Last week: 95.4 This week: 94.71
I first came across the Shangri-La diet on the Freakonomics blog back in September 2005. I remember thinking that it sounded plausible, interesting and would probably be quite popular. It also reminded me of a British Sugar Corporation advert, way back when, that claimed a spoonful of (pure, white, deadly) sugar was a useful diet aid because it supressed the appetite. Yeah. Right.
Anyway, I didn’t think too much more about it. Then another blogger I read mentioned it, and later in the spring I realized that over the winter I’d perhaps put on a kilo or two more than felt good. I’ve never been a dieter. And I was amazed that when I moved to Italy I shed about 10 kilograms with no effort whatsoever. Just not having biscuits around the house, and maybe not working at home, was all it took. One of the main reasons I don’t do diets is that I’m fully aware of the intake=output equation, and if my intake is low, I’m hungry all the time and I don’t like it. My answer in the past has been to stuff myself with bulky food. But Seth Robert’s take on things appealed to me.2
So I took to gagging down a couple of tablespoons of olive oil (delicious, extra virgin olive oil, not the bland extra-lite muck he advocates; there are some things one simply cannot do in Italy) twice a day and waited for the miracle to occur. It did, at least partly. There were days when I just didn’t feel much like eating. Other days, I ate the same amount as before. I switched from olive oil to sugar, two little packets in water twice a day. Same effect.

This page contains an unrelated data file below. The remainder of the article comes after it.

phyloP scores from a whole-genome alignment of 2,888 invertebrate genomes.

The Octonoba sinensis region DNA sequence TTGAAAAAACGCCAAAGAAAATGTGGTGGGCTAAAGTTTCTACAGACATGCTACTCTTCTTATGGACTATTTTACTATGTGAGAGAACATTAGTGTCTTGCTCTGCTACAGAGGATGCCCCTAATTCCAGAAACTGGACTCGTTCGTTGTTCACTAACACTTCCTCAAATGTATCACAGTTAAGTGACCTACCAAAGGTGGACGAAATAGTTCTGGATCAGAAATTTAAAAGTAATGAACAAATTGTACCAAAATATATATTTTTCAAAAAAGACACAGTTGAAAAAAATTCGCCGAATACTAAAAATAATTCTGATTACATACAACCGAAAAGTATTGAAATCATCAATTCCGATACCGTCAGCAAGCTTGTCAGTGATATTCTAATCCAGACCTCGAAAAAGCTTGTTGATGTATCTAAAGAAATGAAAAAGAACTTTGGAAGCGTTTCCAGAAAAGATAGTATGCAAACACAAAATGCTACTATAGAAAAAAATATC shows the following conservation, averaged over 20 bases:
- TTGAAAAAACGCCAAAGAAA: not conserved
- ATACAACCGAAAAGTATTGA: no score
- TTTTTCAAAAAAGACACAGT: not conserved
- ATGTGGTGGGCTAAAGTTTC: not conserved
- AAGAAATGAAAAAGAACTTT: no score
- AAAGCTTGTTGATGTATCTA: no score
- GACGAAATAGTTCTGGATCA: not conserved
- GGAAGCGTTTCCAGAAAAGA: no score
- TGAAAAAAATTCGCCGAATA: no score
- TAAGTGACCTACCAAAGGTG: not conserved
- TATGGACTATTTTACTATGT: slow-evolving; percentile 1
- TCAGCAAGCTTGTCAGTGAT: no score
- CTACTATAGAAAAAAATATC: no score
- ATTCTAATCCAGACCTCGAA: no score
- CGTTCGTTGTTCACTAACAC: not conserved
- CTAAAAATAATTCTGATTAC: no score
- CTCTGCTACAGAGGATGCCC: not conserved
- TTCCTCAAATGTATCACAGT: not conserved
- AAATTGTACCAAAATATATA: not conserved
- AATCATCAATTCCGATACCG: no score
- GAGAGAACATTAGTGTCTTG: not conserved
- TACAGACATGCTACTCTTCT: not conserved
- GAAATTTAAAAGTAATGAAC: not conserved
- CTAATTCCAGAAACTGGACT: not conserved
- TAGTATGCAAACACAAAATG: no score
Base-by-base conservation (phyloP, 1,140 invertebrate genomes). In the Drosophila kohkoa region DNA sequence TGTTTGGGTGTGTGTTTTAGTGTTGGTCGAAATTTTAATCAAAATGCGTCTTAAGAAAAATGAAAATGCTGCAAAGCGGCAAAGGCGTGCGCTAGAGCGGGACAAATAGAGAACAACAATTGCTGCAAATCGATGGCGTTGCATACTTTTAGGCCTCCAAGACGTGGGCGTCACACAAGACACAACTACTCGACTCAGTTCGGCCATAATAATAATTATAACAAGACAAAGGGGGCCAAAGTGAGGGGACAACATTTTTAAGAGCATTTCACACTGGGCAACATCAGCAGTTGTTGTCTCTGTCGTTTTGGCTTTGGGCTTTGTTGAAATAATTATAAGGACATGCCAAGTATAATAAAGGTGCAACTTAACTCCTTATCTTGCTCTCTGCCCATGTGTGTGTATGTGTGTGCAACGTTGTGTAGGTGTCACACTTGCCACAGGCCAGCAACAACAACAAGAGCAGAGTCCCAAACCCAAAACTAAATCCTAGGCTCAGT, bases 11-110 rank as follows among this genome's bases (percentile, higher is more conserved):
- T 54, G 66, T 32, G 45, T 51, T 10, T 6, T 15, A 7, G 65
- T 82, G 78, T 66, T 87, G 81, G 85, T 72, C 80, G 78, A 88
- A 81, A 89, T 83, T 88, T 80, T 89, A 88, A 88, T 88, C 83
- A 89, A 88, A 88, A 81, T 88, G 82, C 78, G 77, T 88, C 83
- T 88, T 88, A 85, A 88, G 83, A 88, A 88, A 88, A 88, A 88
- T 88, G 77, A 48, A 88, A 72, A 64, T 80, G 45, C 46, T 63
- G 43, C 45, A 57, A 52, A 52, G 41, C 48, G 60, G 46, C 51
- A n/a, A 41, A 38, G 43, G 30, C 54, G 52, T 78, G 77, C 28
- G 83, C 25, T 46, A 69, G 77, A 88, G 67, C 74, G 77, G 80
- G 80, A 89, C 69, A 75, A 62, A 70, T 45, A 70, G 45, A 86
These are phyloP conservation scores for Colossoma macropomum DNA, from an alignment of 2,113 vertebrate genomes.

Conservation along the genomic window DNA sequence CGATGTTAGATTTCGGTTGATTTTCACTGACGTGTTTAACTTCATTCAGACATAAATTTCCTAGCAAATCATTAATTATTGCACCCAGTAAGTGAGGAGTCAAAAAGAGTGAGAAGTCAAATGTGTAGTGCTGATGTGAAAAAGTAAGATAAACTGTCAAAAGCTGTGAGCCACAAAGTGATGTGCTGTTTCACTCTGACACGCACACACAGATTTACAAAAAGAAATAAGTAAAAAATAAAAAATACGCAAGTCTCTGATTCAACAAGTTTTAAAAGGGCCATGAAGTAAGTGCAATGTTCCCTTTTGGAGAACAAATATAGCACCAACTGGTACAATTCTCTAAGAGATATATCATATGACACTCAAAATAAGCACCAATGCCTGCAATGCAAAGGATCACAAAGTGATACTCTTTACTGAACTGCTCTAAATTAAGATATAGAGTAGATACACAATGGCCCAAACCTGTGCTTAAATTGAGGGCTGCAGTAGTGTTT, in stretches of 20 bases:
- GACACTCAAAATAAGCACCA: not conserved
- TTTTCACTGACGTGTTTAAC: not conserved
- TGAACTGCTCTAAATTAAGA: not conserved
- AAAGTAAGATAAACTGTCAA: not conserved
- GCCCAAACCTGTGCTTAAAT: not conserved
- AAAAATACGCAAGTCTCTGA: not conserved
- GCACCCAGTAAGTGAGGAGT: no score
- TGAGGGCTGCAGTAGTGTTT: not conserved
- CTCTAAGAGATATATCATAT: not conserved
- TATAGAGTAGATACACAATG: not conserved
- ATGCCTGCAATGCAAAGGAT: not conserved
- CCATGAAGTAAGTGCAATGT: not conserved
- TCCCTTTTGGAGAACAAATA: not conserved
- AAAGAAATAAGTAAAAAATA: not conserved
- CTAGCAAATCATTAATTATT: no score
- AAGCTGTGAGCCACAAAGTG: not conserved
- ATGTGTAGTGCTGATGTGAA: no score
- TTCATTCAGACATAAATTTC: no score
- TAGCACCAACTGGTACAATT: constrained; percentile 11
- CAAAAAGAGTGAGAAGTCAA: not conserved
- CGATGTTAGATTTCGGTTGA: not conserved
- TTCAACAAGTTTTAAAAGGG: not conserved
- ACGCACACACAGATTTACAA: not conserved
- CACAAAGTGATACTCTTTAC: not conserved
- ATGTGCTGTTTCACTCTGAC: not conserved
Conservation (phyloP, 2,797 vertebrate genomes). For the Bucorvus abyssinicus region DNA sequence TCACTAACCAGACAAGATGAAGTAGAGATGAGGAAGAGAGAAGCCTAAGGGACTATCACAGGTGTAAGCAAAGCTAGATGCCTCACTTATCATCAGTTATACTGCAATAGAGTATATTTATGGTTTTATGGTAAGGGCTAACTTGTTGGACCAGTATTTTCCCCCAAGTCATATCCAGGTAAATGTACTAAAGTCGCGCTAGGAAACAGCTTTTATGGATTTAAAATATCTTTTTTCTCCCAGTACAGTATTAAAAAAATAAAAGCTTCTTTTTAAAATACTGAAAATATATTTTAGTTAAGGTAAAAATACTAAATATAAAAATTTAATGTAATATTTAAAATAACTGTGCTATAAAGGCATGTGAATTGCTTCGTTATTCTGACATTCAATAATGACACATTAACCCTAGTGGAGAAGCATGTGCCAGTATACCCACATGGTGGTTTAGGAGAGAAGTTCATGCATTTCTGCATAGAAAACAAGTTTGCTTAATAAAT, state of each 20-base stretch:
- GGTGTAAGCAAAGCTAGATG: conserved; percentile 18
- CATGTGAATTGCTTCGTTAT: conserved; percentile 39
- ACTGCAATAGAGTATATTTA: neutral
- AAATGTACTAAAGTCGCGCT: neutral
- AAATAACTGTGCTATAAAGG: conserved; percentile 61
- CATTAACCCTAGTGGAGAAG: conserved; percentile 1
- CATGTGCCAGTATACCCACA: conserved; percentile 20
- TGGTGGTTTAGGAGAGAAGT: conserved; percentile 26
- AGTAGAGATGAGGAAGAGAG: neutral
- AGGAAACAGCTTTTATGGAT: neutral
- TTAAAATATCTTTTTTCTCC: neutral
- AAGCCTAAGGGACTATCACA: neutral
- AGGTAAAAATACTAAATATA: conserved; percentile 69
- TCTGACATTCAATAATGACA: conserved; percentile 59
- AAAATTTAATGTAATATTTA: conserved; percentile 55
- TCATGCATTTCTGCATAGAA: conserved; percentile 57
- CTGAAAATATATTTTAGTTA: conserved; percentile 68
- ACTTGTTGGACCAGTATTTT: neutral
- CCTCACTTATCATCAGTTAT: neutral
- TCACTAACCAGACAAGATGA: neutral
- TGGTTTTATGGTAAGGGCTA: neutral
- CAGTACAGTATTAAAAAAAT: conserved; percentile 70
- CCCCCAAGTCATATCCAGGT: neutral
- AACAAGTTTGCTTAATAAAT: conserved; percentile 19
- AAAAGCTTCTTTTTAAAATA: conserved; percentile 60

The lack of hunger is quite weird to describe. It isn’t like a “full” feeling. More just that the idea of eating is not all that pressing. Interesting, especially for someone who has never really listened to his own hunger much. There’s food, I eat. There’s no food, I get some. The diet seemed to be working, in that I felt better. But I couldn’t be sure. so I bought a bathroom scale, an item I have never before owned. That was a week ago. And now weighing myself is a little morning ritual. There’s been progress, too, down 700 grams in the week, well within the scales’ stated margin of error of 3%, but I’m not quibbling.
Daily weighing has become a reward in itself, to see that today’s weight is not higher than yesterday’s. Except when it is. and that prompted an (obvious) observation. Eating less is a lot easier when I am eating alone. Eating in company, at homes or in restaurants, is just too pleasant. And the diet does not seem to have diminished my ability or desire to eat as much as my hunger, which is all to easy to ignore anyway. I’ve decided to note social meals with my daily weight, but also to try and curb my restaurant meals. Sharing dishes, that’s the answer.
All of which is to introduce this new category. I was going to hide it away, but then I thought, why bother?